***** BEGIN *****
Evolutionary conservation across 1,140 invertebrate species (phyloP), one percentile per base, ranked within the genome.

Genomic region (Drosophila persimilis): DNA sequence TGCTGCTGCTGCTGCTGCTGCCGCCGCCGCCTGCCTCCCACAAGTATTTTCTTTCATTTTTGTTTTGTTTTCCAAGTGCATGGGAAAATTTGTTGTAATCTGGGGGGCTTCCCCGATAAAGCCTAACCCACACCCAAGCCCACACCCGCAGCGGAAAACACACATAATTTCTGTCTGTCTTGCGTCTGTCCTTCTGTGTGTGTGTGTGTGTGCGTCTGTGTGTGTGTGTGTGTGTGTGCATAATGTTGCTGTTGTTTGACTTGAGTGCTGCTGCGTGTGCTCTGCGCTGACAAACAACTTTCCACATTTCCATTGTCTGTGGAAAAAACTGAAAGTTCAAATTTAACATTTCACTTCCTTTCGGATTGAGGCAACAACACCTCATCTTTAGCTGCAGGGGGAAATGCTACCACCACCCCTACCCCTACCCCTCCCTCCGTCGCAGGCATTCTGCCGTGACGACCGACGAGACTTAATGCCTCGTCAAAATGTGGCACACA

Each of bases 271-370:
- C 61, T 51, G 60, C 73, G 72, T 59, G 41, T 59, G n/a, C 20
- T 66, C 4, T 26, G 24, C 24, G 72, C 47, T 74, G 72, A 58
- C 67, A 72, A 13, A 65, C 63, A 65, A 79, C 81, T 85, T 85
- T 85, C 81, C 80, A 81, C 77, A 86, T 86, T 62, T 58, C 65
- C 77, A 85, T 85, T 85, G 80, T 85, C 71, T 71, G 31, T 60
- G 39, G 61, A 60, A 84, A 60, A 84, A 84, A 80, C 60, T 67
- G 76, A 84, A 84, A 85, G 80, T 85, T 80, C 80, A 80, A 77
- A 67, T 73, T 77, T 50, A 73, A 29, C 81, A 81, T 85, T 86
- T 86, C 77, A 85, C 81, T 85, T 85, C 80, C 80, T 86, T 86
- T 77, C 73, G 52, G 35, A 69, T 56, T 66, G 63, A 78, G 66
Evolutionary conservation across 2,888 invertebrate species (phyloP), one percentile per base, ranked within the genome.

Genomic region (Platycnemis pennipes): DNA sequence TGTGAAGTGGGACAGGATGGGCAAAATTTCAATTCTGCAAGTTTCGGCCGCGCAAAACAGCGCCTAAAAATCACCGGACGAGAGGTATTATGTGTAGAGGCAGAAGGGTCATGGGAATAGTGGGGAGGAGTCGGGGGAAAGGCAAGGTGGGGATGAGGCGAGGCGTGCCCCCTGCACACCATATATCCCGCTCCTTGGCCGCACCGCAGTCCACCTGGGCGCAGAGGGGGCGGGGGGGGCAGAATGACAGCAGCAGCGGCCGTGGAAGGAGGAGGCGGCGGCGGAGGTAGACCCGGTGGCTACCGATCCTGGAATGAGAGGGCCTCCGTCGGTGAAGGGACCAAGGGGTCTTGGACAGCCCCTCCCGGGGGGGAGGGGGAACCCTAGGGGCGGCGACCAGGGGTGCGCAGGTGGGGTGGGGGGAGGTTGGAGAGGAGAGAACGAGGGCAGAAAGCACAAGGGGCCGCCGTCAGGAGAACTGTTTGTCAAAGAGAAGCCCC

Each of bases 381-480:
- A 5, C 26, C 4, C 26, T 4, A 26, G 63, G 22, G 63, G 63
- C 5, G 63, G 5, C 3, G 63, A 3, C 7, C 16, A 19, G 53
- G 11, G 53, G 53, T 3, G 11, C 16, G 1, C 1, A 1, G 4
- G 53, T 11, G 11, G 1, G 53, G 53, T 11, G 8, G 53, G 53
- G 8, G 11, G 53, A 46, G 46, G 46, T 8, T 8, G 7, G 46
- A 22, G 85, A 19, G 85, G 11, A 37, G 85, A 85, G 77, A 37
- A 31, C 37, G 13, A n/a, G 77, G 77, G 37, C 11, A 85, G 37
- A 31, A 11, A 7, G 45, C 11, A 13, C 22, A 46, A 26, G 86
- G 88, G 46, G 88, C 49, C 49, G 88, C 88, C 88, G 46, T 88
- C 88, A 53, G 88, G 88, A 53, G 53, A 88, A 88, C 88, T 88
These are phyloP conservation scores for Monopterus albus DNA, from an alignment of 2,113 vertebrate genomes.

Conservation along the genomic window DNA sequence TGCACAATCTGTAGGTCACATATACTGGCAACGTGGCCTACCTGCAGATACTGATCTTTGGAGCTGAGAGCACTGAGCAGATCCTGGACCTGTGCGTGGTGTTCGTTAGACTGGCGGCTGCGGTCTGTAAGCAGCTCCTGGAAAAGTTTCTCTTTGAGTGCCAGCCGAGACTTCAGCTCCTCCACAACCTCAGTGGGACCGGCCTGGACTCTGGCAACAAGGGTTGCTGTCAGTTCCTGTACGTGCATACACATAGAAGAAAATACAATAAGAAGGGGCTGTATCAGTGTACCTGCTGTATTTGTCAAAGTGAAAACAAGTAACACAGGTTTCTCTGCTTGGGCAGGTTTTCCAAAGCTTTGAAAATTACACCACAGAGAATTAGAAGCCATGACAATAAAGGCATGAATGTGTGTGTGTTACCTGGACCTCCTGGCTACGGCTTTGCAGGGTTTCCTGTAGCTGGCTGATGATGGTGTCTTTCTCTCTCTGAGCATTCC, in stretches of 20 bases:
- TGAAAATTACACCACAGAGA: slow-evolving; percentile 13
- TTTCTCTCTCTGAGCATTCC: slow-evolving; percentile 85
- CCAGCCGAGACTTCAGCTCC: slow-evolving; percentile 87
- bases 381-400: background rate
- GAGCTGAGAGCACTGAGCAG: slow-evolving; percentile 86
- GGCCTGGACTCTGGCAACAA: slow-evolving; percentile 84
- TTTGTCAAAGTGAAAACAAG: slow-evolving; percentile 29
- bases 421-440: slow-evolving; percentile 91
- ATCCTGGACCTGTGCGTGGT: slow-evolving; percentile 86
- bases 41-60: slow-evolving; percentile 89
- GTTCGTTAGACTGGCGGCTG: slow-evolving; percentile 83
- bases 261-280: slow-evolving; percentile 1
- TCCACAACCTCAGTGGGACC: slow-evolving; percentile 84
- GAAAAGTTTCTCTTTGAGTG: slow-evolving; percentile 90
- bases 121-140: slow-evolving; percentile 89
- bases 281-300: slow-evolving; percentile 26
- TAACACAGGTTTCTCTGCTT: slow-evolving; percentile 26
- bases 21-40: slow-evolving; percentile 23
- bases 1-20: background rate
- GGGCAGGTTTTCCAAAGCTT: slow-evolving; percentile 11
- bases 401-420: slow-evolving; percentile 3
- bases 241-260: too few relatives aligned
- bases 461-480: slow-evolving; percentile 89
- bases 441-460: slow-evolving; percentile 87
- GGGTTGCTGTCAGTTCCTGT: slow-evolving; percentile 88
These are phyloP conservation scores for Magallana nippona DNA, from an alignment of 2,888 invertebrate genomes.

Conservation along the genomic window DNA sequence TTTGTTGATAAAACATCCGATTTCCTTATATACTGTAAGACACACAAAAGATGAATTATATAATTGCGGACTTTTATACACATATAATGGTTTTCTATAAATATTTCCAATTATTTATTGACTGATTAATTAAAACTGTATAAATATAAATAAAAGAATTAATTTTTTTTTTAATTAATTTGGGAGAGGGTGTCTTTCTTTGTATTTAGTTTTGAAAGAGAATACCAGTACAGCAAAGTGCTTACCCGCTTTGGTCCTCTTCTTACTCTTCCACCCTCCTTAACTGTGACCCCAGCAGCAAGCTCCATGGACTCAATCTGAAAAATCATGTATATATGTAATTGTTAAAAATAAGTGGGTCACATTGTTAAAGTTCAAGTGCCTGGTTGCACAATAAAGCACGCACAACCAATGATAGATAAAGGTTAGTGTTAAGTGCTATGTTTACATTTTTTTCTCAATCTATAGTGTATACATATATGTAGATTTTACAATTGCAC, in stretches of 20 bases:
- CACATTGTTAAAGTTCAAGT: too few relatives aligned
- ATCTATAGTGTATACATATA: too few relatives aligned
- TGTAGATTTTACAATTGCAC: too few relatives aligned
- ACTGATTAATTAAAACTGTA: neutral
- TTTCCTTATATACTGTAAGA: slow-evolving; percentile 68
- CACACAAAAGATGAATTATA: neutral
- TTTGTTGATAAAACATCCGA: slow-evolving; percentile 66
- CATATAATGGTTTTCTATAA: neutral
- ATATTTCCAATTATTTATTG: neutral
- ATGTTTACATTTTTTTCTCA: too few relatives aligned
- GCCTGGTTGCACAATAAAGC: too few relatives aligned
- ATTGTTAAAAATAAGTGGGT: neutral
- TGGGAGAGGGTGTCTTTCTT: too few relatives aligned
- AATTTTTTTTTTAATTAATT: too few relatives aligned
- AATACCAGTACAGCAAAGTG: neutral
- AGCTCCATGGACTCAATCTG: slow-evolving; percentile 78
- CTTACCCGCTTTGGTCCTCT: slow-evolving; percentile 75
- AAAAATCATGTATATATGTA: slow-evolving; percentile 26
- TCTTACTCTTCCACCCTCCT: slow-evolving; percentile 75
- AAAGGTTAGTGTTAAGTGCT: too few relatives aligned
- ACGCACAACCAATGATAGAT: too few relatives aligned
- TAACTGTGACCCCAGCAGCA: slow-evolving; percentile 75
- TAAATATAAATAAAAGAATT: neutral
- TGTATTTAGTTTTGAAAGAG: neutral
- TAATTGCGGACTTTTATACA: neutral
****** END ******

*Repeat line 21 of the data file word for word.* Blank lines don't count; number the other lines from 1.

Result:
- G 8, G 11, G 53, A 46, G 46, G 46, T 8, T 8, G 7, G 46